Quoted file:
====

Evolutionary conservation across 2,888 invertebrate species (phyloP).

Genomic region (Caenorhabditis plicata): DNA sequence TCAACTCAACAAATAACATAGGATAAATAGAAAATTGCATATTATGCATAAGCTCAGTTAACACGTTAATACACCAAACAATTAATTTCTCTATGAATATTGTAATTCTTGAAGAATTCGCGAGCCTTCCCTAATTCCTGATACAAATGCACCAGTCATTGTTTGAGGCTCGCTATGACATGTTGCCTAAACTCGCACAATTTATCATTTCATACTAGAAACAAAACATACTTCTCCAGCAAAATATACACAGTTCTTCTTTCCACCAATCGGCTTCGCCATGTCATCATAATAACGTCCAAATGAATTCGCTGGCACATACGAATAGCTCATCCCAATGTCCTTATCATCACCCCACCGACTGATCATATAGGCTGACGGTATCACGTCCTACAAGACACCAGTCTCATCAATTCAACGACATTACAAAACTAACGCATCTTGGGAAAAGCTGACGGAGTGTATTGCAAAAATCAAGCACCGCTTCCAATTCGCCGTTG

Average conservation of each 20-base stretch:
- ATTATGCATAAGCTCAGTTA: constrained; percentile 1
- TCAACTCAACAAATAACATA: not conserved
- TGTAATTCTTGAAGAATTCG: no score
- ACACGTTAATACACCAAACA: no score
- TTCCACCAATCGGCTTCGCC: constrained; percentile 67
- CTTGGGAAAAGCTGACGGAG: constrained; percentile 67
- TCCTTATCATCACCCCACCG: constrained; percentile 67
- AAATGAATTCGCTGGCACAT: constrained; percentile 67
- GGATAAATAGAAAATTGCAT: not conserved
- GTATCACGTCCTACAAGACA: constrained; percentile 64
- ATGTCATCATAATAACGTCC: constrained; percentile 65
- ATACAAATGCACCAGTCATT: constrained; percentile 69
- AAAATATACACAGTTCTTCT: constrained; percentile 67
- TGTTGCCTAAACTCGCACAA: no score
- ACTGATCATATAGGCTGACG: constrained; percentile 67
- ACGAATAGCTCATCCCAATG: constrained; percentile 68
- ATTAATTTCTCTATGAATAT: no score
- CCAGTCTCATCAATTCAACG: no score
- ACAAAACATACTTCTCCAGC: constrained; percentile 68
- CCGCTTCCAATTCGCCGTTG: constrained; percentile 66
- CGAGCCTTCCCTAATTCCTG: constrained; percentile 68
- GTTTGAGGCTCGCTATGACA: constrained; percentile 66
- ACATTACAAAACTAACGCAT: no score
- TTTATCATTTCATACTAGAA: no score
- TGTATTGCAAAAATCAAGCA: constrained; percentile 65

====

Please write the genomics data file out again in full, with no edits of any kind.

Evolutionary conservation across 2,888 invertebrate species (phyloP).

Genomic region (Caenorhabditis plicata): DNA sequence TCAACTCAACAAATAACATAGGATAAATAGAAAATTGCATATTATGCATAAGCTCAGTTAACACGTTAATACACCAAACAATTAATTTCTCTATGAATATTGTAATTCTTGAAGAATTCGCGAGCCTTCCCTAATTCCTGATACAAATGCACCAGTCATTGTTTGAGGCTCGCTATGACATGTTGCCTAAACTCGCACAATTTATCATTTCATACTAGAAACAAAACATACTTCTCCAGCAAAATATACACAGTTCTTCTTTCCACCAATCGGCTTCGCCATGTCATCATAATAACGTCCAAATGAATTCGCTGGCACATACGAATAGCTCATCCCAATGTCCTTATCATCACCCCACCGACTGATCATATAGGCTGACGGTATCACGTCCTACAAGACACCAGTCTCATCAATTCAACGACATTACAAAACTAACGCATCTTGGGAAAAGCTGACGGAGTGTATTGCAAAAATCAAGCACCGCTTCCAATTCGCCGTTG

Average conservation of each 20-base stretch:
- ATTATGCATAAGCTCAGTTA: constrained; percentile 1
- TCAACTCAACAAATAACATA: not conserved
- TGTAATTCTTGAAGAATTCG: no score
- ACACGTTAATACACCAAACA: no score
- TTCCACCAATCGGCTTCGCC: constrained; percentile 67
- CTTGGGAAAAGCTGACGGAG: constrained; percentile 67
- TCCTTATCATCACCCCACCG: constrained; percentile 67
- AAATGAATTCGCTGGCACAT: constrained; percentile 67
- GGATAAATAGAAAATTGCAT: not conserved
- GTATCACGTCCTACAAGACA: constrained; percentile 64
- ATGTCATCATAATAACGTCC: constrained; percentile 65
- ATACAAATGCACCAGTCATT: constrained; percentile 69
- AAAATATACACAGTTCTTCT: constrained; percentile 67
- TGTTGCCTAAACTCGCACAA: no score
- ACTGATCATATAGGCTGACG: constrained; percentile 67
- ACGAATAGCTCATCCCAATG: constrained; percentile 68
- ATTAATTTCTCTATGAATAT: no score
- CCAGTCTCATCAATTCAACG: no score
- ACAAAACATACTTCTCCAGC: constrained; percentile 68
- CCGCTTCCAATTCGCCGTTG: constrained; percentile 66
- CGAGCCTTCCCTAATTCCTG: constrained; percentile 68
- GTTTGAGGCTCGCTATGACA: constrained; percentile 66
- ACATTACAAAACTAACGCAT: no score
- TTTATCATTTCATACTAGAA: no score
- TGTATTGCAAAAATCAAGCA: constrained; percentile 65